The 18-year-old, Hamyd Mourad, implicated alongside two brothers in the deadly attack at a satirical magazine Charlie Hebdo, which has killed 12 people, has surrendered to police.
“Hamyd Mourad handed himself in to police… on Wednesday at 11:00 pm (0330 IST) after seeing his name circulating on social media,” the source told AFP. “He has been arrested and taken into custody,” another source confirmed.
— Kanchan Gupta (@KanchanGupta) January 7, 2015
French police officials had earlier identified three men as suspects in the deadly attack. Two officials named the suspects as Frenchmen Said Kouachi and Cherif Kouachi, who are brothers and in their early 30s, as well as 18-year-old Hamyd Mourad, whose nationality wasn’t immediately clear.
One of the officials said they were linked to a Yemeni terrorist network. A witness of yesterday’s shootings at the offices of weekly satirical newspaper Charlie Hebdo said one of the attackers told onlookers, “You can tell the media that it’s al-Qaida in Yemen.” The officials spoke on condition of anonymity because they weren’t authorised to publicly discuss the sensitive and ongoing investigation. Masked gunmen stormed the offices of Charlie Hebdo, which caried controversial cartoons, methodically killing 12 people, including the editor, before escaping in a car. It was France’s deadliest terrorist attack in half a century.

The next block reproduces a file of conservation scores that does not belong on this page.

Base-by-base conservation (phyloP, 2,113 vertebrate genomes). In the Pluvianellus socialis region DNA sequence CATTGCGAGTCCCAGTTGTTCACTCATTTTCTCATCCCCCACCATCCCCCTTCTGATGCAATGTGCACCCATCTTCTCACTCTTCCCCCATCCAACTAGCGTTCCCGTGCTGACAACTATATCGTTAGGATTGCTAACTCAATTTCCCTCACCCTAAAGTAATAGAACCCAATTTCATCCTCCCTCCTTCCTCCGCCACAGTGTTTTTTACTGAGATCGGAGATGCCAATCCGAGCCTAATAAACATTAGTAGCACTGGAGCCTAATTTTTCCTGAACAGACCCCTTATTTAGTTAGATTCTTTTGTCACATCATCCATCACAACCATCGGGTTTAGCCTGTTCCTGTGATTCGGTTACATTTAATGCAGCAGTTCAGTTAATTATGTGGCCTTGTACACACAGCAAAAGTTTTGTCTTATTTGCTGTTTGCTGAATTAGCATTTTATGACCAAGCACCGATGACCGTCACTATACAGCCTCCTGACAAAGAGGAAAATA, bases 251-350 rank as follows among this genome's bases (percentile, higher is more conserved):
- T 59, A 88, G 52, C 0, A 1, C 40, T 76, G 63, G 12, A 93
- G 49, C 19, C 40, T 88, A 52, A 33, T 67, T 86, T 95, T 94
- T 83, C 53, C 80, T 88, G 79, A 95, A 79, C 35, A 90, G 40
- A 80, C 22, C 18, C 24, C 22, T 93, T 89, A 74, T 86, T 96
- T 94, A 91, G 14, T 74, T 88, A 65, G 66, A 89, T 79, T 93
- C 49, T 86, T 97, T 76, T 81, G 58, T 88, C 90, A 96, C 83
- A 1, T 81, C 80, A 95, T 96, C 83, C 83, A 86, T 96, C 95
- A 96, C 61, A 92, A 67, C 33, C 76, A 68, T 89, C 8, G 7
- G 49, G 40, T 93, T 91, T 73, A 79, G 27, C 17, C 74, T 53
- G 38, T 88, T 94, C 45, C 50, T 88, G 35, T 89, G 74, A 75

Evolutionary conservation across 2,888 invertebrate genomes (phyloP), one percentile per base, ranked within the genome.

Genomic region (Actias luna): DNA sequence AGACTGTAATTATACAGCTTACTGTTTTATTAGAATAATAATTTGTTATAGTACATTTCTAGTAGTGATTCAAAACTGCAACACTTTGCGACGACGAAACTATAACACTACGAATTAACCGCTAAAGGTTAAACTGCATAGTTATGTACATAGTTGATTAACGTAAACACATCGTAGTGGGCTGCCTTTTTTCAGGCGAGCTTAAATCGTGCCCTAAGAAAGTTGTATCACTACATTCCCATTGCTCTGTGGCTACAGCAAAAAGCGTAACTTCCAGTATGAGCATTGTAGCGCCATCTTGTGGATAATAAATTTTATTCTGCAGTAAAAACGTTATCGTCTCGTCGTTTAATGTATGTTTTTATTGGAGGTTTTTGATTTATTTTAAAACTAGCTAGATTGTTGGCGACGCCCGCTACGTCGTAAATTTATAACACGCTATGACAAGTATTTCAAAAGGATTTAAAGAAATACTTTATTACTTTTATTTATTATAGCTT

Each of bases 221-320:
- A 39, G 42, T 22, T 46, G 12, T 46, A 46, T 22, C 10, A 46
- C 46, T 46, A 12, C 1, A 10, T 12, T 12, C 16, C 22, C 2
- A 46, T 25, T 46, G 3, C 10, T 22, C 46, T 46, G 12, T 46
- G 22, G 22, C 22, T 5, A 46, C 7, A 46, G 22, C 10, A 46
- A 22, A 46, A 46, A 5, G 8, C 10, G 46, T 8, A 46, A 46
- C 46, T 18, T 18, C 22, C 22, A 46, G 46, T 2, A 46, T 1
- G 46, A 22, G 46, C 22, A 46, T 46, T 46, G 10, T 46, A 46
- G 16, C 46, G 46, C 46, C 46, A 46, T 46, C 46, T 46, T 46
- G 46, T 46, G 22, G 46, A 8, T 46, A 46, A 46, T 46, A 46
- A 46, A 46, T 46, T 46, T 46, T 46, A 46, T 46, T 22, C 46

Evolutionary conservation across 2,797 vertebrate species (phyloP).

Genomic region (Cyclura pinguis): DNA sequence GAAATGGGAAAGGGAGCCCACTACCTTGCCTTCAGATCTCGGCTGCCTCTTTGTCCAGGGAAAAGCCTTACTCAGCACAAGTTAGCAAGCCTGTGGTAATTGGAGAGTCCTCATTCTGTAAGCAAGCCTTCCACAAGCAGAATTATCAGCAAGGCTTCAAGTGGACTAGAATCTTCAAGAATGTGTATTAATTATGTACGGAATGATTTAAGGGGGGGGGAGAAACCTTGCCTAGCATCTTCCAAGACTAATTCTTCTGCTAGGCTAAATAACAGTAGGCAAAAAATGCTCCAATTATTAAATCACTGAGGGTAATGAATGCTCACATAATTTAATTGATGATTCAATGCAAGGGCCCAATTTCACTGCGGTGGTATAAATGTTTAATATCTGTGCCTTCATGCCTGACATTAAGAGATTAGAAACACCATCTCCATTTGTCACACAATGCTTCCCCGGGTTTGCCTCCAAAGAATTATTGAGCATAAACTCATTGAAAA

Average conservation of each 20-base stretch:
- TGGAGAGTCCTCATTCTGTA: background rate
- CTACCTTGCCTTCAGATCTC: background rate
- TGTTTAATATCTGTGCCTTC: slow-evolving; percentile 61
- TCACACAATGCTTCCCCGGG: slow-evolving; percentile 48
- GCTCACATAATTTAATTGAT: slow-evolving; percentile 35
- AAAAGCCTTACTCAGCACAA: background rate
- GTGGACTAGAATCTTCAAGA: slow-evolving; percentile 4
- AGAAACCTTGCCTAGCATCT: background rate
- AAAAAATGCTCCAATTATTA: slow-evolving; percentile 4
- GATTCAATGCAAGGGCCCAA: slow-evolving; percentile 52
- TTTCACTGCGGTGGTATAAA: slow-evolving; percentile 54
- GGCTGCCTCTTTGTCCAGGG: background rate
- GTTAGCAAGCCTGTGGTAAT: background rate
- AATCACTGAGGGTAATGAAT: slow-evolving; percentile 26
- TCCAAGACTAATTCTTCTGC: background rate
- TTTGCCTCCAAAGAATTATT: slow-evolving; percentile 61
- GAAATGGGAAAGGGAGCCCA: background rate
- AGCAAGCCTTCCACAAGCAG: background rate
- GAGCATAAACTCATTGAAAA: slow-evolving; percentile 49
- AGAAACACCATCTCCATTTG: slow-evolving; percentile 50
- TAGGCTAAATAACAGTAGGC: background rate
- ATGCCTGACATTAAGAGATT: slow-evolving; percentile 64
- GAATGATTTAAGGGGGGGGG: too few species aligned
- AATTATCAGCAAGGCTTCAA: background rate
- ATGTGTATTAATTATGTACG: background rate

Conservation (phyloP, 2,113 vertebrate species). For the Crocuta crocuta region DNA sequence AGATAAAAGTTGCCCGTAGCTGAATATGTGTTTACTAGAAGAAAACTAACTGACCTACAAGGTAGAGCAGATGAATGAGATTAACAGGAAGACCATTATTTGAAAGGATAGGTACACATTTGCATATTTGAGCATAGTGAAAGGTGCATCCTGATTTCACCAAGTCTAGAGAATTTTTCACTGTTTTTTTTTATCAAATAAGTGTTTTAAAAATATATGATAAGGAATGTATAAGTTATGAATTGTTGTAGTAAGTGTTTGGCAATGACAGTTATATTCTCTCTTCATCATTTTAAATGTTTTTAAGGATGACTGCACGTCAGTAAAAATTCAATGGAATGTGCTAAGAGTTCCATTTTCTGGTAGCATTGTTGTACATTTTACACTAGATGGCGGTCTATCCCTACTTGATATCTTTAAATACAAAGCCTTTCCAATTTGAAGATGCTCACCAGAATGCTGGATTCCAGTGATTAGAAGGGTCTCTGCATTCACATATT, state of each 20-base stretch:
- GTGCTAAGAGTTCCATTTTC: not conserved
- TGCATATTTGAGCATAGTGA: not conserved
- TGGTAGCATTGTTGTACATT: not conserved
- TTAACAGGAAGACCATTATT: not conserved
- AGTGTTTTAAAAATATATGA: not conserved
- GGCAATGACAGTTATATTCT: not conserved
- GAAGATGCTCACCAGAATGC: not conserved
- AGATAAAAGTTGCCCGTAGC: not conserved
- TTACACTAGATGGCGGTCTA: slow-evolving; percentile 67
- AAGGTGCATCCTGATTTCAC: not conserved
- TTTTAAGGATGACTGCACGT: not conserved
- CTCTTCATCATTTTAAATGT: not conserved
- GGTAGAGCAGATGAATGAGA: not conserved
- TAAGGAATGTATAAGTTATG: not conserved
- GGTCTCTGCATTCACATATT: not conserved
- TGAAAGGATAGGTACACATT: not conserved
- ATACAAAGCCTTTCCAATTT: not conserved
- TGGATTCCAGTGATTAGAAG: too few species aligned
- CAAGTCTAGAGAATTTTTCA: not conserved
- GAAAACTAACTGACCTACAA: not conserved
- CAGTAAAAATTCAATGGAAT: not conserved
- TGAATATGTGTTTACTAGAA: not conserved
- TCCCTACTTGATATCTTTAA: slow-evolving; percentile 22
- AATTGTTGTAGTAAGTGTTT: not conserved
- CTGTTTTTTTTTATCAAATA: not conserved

— Madhuchhanda Bose (@madhuchhanda11) January 8, 2015
Cherif Kouachi was convicted in 2008 of terrorism charges for helping funnel fighters to Iraq’s insurgency and sentenced to 18 months in prison. During Cherif Kouachi’s 2008 trial, he told the court, “I really believed in the idea” of fighting the US-led coalition in Iraq. He said he was motivated by his outrage at television images of torture of Iraqi inmates at the US prison at Abu Ghraib. Shouting slogans as they fired, the men also spoke fluent, unaccented French in the military-style noon-time attack on Charlie Hebdo, located near Paris’ Bastille monument. The publication’s depictions a particular religion have drawn condemnation and threats before- it was firebombed in 2011- although it also satirised other religions and political figures.
President Francois Hollande said it was a terrorist act “of exceptional barbarism,” adding that other attacks have been thwarted in France in recent weeks. Fears have been running high in France and elsewhere in Europe that jihadis returning from conflicts in Syria and Iraq will stage attacks at home. #CharlieHebdo Tweets